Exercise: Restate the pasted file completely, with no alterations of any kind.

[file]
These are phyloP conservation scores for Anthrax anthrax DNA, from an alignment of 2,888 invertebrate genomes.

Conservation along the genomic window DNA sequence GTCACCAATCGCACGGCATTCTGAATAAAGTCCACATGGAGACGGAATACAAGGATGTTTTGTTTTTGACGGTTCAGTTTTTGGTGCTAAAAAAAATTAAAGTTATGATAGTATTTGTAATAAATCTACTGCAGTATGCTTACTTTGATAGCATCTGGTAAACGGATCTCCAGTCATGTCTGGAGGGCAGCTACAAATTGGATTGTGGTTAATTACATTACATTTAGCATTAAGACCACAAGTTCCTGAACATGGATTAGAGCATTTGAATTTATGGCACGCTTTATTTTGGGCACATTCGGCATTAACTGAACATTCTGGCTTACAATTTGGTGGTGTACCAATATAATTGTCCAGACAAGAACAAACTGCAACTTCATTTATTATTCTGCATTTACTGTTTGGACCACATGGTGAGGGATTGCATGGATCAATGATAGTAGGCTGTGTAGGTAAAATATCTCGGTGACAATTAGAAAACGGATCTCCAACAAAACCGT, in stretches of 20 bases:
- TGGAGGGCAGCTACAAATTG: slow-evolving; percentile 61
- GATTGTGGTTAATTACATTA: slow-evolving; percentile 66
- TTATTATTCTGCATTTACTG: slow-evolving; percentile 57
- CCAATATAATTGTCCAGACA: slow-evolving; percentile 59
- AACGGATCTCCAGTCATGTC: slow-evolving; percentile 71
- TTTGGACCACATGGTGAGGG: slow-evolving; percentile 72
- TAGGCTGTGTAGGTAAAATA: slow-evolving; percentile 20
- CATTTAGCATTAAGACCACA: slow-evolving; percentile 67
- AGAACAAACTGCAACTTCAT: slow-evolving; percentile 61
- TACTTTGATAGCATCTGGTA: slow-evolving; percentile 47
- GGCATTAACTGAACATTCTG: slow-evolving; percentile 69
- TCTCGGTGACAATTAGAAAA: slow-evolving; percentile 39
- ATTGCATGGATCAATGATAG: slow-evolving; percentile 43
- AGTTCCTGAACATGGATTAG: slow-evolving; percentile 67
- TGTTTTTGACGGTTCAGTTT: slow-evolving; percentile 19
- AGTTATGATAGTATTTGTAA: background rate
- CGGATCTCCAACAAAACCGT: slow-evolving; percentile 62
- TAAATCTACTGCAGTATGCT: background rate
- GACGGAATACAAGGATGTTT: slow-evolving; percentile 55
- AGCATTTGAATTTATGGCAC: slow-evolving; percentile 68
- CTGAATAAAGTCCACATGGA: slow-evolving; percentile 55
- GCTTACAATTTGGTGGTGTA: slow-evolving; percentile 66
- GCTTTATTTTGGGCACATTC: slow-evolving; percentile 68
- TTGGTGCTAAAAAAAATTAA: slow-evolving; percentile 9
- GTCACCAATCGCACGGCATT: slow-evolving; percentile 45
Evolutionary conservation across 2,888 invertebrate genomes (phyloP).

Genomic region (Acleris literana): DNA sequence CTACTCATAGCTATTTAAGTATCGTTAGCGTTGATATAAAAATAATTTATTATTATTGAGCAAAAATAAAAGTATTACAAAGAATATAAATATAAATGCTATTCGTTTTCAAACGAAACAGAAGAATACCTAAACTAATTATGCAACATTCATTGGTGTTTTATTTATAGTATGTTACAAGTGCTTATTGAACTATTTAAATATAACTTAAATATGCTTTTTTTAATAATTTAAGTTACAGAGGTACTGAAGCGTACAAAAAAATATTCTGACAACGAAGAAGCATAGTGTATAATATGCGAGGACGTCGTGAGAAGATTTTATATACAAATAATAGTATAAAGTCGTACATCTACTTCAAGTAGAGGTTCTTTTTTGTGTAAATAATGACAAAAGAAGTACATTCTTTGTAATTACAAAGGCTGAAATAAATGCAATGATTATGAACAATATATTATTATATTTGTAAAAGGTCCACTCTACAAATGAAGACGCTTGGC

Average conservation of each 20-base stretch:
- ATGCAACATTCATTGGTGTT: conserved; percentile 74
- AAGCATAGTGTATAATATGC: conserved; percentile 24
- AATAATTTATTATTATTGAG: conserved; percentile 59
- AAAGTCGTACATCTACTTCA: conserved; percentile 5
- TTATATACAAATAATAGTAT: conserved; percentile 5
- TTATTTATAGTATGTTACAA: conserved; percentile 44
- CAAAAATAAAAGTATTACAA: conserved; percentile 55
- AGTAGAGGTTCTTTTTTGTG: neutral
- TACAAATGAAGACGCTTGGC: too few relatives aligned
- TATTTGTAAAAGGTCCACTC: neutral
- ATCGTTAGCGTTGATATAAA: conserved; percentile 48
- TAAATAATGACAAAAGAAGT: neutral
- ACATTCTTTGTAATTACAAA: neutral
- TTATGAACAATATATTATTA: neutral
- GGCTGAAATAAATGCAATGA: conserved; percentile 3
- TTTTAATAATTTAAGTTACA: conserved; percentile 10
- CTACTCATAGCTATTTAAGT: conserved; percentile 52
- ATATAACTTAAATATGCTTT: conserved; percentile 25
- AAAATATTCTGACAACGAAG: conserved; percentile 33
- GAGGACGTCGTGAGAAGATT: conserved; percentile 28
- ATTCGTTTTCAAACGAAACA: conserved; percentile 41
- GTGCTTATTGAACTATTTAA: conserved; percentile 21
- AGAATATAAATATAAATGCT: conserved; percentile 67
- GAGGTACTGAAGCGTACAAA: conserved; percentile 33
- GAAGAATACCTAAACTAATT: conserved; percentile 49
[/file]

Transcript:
These are phyloP conservation scores for Anthrax anthrax DNA, from an alignment of 2,888 invertebrate genomes.

Conservation along the genomic window DNA sequence GTCACCAATCGCACGGCATTCTGAATAAAGTCCACATGGAGACGGAATACAAGGATGTTTTGTTTTTGACGGTTCAGTTTTTGGTGCTAAAAAAAATTAAAGTTATGATAGTATTTGTAATAAATCTACTGCAGTATGCTTACTTTGATAGCATCTGGTAAACGGATCTCCAGTCATGTCTGGAGGGCAGCTACAAATTGGATTGTGGTTAATTACATTACATTTAGCATTAAGACCACAAGTTCCTGAACATGGATTAGAGCATTTGAATTTATGGCACGCTTTATTTTGGGCACATTCGGCATTAACTGAACATTCTGGCTTACAATTTGGTGGTGTACCAATATAATTGTCCAGACAAGAACAAACTGCAACTTCATTTATTATTCTGCATTTACTGTTTGGACCACATGGTGAGGGATTGCATGGATCAATGATAGTAGGCTGTGTAGGTAAAATATCTCGGTGACAATTAGAAAACGGATCTCCAACAAAACCGT, in stretches of 20 bases:
- TGGAGGGCAGCTACAAATTG: slow-evolving; percentile 61
- GATTGTGGTTAATTACATTA: slow-evolving; percentile 66
- TTATTATTCTGCATTTACTG: slow-evolving; percentile 57
- CCAATATAATTGTCCAGACA: slow-evolving; percentile 59
- AACGGATCTCCAGTCATGTC: slow-evolving; percentile 71
- TTTGGACCACATGGTGAGGG: slow-evolving; percentile 72
- TAGGCTGTGTAGGTAAAATA: slow-evolving; percentile 20
- CATTTAGCATTAAGACCACA: slow-evolving; percentile 67
- AGAACAAACTGCAACTTCAT: slow-evolving; percentile 61
- TACTTTGATAGCATCTGGTA: slow-evolving; percentile 47
- GGCATTAACTGAACATTCTG: slow-evolving; percentile 69
- TCTCGGTGACAATTAGAAAA: slow-evolving; percentile 39
- ATTGCATGGATCAATGATAG: slow-evolving; percentile 43
- AGTTCCTGAACATGGATTAG: slow-evolving; percentile 67
- TGTTTTTGACGGTTCAGTTT: slow-evolving; percentile 19
- AGTTATGATAGTATTTGTAA: background rate
- CGGATCTCCAACAAAACCGT: slow-evolving; percentile 62
- TAAATCTACTGCAGTATGCT: background rate
- GACGGAATACAAGGATGTTT: slow-evolving; percentile 55
- AGCATTTGAATTTATGGCAC: slow-evolving; percentile 68
- CTGAATAAAGTCCACATGGA: slow-evolving; percentile 55
- GCTTACAATTTGGTGGTGTA: slow-evolving; percentile 66
- GCTTTATTTTGGGCACATTC: slow-evolving; percentile 68
- TTGGTGCTAAAAAAAATTAA: slow-evolving; percentile 9
- GTCACCAATCGCACGGCATT: slow-evolving; percentile 45
Evolutionary conservation across 2,888 invertebrate genomes (phyloP).

Genomic region (Acleris literana): DNA sequence CTACTCATAGCTATTTAAGTATCGTTAGCGTTGATATAAAAATAATTTATTATTATTGAGCAAAAATAAAAGTATTACAAAGAATATAAATATAAATGCTATTCGTTTTCAAACGAAACAGAAGAATACCTAAACTAATTATGCAACATTCATTGGTGTTTTATTTATAGTATGTTACAAGTGCTTATTGAACTATTTAAATATAACTTAAATATGCTTTTTTTAATAATTTAAGTTACAGAGGTACTGAAGCGTACAAAAAAATATTCTGACAACGAAGAAGCATAGTGTATAATATGCGAGGACGTCGTGAGAAGATTTTATATACAAATAATAGTATAAAGTCGTACATCTACTTCAAGTAGAGGTTCTTTTTTGTGTAAATAATGACAAAAGAAGTACATTCTTTGTAATTACAAAGGCTGAAATAAATGCAATGATTATGAACAATATATTATTATATTTGTAAAAGGTCCACTCTACAAATGAAGACGCTTGGC

Average conservation of each 20-base stretch:
- ATGCAACATTCATTGGTGTT: conserved; percentile 74
- AAGCATAGTGTATAATATGC: conserved; percentile 24
- AATAATTTATTATTATTGAG: conserved; percentile 59
- AAAGTCGTACATCTACTTCA: conserved; percentile 5
- TTATATACAAATAATAGTAT: conserved; percentile 5
- TTATTTATAGTATGTTACAA: conserved; percentile 44
- CAAAAATAAAAGTATTACAA: conserved; percentile 55
- AGTAGAGGTTCTTTTTTGTG: neutral
- TACAAATGAAGACGCTTGGC: too few relatives aligned
- TATTTGTAAAAGGTCCACTC: neutral
- ATCGTTAGCGTTGATATAAA: conserved; percentile 48
- TAAATAATGACAAAAGAAGT: neutral
- ACATTCTTTGTAATTACAAA: neutral
- TTATGAACAATATATTATTA: neutral
- GGCTGAAATAAATGCAATGA: conserved; percentile 3
- TTTTAATAATTTAAGTTACA: conserved; percentile 10
- CTACTCATAGCTATTTAAGT: conserved; percentile 52
- ATATAACTTAAATATGCTTT: conserved; percentile 25
- AAAATATTCTGACAACGAAG: conserved; percentile 33
- GAGGACGTCGTGAGAAGATT: conserved; percentile 28
- ATTCGTTTTCAAACGAAACA: conserved; percentile 41
- GTGCTTATTGAACTATTTAA: conserved; percentile 21
- AGAATATAAATATAAATGCT: conserved; percentile 67
- GAGGTACTGAAGCGTACAAA: conserved; percentile 33
- GAAGAATACCTAAACTAATT: conserved; percentile 49